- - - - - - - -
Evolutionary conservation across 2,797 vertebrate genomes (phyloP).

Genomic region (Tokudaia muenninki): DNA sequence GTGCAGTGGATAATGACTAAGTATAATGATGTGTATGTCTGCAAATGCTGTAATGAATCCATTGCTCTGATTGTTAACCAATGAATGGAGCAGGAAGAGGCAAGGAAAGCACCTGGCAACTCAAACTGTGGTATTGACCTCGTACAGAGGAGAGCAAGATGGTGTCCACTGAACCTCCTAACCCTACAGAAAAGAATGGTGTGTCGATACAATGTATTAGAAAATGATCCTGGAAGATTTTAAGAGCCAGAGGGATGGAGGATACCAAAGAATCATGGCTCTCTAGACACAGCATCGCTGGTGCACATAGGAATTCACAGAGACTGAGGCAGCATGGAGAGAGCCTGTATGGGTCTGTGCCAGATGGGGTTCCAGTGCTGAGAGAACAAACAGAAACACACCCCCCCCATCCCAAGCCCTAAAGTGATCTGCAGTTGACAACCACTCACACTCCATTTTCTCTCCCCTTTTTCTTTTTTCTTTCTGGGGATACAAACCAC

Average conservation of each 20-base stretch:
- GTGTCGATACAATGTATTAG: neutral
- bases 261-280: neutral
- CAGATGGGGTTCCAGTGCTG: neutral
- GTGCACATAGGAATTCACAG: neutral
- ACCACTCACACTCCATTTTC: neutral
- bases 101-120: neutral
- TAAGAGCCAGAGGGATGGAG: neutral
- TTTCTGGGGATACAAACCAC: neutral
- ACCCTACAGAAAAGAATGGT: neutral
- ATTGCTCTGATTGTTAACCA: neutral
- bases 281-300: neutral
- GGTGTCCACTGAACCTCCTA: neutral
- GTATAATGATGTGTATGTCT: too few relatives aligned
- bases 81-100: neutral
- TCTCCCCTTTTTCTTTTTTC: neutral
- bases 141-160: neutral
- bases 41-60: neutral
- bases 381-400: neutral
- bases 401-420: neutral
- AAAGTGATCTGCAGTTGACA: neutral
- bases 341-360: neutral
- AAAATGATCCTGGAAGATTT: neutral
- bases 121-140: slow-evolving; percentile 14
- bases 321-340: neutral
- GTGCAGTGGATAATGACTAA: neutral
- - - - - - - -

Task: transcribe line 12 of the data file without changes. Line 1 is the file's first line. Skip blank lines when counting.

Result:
- ACCCTACAGAAAAGAATGGT: neutral